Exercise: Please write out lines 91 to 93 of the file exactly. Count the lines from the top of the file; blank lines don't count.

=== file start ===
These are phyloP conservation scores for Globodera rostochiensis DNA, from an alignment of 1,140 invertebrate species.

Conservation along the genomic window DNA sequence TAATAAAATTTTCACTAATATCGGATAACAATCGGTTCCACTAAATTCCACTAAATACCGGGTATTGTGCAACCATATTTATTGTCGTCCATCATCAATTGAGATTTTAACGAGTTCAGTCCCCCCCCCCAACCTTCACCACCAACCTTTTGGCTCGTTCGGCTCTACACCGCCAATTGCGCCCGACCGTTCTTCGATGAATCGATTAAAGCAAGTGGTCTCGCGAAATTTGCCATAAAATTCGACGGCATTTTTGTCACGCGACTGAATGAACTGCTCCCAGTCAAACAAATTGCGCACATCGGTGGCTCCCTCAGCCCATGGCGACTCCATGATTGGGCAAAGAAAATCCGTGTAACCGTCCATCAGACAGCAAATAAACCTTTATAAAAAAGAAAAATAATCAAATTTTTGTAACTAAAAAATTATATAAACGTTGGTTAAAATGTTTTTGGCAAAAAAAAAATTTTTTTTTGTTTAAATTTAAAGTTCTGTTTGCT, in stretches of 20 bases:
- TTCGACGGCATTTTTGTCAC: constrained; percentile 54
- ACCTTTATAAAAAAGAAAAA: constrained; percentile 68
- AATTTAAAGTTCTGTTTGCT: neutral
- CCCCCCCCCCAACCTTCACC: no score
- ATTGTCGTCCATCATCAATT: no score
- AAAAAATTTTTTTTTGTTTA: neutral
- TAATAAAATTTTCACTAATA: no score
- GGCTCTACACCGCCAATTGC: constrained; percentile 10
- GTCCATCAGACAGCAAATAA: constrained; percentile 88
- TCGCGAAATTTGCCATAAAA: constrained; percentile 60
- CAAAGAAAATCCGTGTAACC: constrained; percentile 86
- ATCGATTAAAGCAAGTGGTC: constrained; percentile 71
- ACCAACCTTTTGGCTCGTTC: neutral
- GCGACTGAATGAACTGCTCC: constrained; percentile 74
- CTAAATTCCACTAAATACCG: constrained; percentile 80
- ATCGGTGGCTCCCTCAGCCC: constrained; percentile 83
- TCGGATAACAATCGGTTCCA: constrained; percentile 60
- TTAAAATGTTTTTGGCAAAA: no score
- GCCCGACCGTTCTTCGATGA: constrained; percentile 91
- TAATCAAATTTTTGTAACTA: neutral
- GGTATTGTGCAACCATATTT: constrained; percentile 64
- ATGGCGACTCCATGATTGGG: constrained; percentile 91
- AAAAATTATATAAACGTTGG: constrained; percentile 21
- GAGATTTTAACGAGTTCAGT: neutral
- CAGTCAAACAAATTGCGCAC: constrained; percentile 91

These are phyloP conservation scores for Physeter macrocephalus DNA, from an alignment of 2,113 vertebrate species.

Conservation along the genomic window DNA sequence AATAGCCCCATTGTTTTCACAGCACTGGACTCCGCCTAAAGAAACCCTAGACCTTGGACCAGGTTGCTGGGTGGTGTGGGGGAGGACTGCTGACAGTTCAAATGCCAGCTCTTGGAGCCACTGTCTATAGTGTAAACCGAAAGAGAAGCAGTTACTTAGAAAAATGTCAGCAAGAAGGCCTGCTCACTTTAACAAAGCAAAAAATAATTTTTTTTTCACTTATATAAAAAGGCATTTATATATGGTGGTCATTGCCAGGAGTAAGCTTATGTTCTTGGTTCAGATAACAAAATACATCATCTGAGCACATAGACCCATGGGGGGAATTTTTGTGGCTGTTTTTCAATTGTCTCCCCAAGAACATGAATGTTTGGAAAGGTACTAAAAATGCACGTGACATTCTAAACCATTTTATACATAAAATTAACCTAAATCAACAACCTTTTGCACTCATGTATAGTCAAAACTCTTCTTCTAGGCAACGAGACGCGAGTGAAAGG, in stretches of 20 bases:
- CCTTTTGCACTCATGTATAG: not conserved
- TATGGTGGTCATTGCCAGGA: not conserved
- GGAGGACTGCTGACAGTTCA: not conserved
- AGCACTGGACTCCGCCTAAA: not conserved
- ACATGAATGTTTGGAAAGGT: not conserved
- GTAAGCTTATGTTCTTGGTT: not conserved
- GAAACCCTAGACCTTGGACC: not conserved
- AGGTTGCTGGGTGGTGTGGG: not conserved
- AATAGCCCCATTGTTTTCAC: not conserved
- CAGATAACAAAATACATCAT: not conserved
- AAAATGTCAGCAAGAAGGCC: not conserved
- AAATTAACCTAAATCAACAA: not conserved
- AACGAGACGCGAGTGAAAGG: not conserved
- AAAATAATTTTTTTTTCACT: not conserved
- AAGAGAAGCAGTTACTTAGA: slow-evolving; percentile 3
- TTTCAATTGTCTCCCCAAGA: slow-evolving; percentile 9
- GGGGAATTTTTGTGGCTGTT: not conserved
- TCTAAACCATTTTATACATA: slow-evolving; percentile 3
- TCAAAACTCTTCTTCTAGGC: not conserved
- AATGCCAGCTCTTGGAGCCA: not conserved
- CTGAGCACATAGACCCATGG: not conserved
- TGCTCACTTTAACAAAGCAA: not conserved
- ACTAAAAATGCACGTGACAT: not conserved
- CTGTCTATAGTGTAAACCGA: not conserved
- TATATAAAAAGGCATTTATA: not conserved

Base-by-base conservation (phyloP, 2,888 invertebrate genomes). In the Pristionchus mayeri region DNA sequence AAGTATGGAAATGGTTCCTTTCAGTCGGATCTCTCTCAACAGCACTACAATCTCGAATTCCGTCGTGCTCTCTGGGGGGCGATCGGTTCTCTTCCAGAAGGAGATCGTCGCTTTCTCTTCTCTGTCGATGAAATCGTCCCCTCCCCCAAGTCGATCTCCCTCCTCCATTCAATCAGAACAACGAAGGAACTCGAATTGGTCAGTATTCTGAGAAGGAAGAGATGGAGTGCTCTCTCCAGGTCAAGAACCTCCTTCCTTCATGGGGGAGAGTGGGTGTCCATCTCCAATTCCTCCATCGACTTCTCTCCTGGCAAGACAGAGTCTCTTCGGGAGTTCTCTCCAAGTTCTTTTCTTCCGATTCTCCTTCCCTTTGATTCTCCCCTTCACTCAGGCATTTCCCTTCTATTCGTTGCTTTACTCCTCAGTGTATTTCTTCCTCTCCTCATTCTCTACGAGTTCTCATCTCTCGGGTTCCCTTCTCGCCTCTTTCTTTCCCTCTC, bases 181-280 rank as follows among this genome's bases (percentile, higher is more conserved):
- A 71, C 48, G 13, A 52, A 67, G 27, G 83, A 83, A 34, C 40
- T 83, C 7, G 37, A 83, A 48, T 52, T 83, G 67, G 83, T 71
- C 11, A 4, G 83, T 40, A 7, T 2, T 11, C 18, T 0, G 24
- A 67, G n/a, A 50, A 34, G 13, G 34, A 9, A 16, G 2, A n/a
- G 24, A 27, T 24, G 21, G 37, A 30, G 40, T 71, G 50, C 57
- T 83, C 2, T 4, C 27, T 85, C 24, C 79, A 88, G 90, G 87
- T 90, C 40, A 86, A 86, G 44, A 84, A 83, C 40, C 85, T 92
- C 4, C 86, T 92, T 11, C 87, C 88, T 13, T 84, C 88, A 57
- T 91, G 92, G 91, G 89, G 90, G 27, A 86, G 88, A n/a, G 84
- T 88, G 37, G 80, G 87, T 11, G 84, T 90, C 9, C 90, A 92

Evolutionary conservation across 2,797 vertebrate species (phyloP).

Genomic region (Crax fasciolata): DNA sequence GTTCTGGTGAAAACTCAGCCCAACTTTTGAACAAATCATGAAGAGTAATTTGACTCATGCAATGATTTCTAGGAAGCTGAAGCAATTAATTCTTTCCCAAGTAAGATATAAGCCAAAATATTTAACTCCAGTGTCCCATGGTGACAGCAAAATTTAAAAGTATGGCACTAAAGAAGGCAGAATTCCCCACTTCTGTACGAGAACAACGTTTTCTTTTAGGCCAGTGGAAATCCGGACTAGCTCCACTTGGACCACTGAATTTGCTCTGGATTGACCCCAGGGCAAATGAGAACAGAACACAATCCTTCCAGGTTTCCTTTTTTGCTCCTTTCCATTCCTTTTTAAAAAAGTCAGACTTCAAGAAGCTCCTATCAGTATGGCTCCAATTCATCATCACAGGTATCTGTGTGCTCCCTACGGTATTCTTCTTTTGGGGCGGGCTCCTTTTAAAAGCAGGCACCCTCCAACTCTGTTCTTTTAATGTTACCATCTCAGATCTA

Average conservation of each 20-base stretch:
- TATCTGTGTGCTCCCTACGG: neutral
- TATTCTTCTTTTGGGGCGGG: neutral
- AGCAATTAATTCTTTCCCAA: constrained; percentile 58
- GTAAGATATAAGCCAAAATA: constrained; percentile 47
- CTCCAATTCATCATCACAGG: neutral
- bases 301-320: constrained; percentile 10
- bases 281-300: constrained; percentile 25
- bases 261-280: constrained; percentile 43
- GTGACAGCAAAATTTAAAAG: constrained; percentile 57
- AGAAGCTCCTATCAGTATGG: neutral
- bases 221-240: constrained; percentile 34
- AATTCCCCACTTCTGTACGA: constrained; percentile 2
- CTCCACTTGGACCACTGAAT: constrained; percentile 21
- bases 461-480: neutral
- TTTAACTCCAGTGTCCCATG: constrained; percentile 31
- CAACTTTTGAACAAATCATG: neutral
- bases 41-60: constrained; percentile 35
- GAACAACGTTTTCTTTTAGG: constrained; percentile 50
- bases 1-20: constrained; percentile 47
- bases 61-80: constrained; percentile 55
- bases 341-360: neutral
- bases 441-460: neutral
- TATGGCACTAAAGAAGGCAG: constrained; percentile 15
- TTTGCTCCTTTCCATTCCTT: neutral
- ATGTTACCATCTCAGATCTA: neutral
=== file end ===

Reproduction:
- TATGGCACTAAAGAAGGCAG: constrained; percentile 15
- TTTGCTCCTTTCCATTCCTT: neutral
- ATGTTACCATCTCAGATCTA: neutral